Lloyds to close 200 branches but future of jobs in Lincolnshire uncertain

The Lloyds branch in Lumley Road, Skegness ANL-160728-074543001The Lloyds branch in Lumley Road, Skegness ANL-160728-074543001
The Lloyds branch in Lumley Road, Skegness ANL-160728-074543001
Staff across Lincolnshire are waking up to the news Lloyds Banking Group is axing 3,000 jobs and closing 200 branches in a bid to to cut costs in anticipation of a cut in interest rates.

The bank is blaming changes to customer behaviour and anticipated cuts to interest rates following the vote for Brexit last month.

Lloyds plays an important part in the High Streets of many towns across our area - including Skegness, Boston, Spilsby, Spalding, Bourne, Sleaford, Donington, Holbeach, Louth, Market Rasen and Horncastle.

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In small towns, the branches have served villages and vulnerable people who may not have access to the internet or public transport to bigger centres.

A spokesman said this morning they were unable to say, at this stage, if any branches in Lincolnshire would be affected by the announcement.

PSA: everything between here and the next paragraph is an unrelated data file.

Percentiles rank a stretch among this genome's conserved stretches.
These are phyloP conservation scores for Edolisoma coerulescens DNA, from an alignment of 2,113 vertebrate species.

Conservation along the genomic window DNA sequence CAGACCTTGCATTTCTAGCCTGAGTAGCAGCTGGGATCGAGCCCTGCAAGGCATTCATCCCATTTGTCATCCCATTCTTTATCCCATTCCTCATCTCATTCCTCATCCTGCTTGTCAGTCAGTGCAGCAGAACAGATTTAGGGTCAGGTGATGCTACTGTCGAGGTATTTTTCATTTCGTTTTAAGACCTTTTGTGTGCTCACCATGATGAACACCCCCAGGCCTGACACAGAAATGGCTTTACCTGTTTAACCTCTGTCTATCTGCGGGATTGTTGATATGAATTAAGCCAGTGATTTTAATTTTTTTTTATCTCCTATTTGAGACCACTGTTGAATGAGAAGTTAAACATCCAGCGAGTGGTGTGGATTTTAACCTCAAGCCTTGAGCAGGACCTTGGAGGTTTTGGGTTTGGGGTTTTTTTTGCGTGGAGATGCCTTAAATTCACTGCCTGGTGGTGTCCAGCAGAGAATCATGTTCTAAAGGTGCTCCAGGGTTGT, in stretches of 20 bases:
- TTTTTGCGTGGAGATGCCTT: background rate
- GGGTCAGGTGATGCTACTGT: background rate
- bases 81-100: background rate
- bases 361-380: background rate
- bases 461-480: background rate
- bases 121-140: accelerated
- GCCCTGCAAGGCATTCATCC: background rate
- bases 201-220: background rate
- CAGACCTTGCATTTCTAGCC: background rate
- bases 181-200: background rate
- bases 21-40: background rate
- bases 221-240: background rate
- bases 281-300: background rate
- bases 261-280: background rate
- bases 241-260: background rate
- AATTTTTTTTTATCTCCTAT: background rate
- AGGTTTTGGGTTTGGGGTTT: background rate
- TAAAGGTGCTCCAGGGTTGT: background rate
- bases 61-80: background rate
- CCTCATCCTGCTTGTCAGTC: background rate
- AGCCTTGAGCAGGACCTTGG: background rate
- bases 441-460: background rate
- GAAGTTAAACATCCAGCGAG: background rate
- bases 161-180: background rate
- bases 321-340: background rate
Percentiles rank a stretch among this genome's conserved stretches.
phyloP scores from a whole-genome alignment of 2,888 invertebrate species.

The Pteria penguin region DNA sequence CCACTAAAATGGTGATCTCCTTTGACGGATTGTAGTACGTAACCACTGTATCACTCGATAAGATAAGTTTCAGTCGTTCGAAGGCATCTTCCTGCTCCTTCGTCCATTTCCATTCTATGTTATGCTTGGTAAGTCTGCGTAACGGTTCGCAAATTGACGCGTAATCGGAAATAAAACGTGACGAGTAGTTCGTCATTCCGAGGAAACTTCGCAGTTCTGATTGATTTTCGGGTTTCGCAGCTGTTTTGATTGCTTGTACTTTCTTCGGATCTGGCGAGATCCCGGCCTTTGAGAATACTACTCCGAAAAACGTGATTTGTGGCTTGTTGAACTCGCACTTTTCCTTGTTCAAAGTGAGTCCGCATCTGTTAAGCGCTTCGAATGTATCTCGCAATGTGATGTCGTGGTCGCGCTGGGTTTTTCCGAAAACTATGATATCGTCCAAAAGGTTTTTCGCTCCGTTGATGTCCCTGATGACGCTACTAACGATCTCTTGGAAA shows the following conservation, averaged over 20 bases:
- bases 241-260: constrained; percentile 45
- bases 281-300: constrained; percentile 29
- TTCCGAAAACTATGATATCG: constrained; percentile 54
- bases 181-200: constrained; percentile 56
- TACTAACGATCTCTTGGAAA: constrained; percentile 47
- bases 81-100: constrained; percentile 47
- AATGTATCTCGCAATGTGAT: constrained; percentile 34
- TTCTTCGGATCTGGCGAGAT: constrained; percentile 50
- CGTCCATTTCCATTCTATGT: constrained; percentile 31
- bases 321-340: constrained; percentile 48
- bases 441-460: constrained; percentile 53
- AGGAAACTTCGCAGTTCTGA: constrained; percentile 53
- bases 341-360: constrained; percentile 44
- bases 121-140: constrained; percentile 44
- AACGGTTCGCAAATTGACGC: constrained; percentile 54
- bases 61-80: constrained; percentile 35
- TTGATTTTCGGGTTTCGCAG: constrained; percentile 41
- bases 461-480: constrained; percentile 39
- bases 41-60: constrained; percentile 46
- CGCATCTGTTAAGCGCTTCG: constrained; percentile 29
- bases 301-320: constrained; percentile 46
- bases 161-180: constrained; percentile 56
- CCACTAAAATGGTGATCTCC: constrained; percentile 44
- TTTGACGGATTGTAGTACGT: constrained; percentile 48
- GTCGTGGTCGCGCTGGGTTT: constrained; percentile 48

So far this year, 70 branches across the country have closed - the nearest being one in Cleethorpes Road, Grimsby. Six more are due to close today, but not in our region.

Mark Carney, the Bank of England governor, said a rate cut would take place during the summer and the City now expects rates will be cut from their 0.5 per cent historic low on August 4.

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The bank had already earmarked 200 branches for closure by 2017 so the latest announcement means that 400 will be shut by the end of next year.

Chief executive António Horta-Osório said: “Following the EU referendum the outlook for the UK economy is uncertain and, while the precise impact is dependent upon a number of factors including EU negotiations and political and economic events, a deceleration of growth seems likely.

“The UK, however, enters this period of uncertainty from a position of strength, following continued private sector deleveraging, significantly improved mortgage affordability and low levels of unemployment.”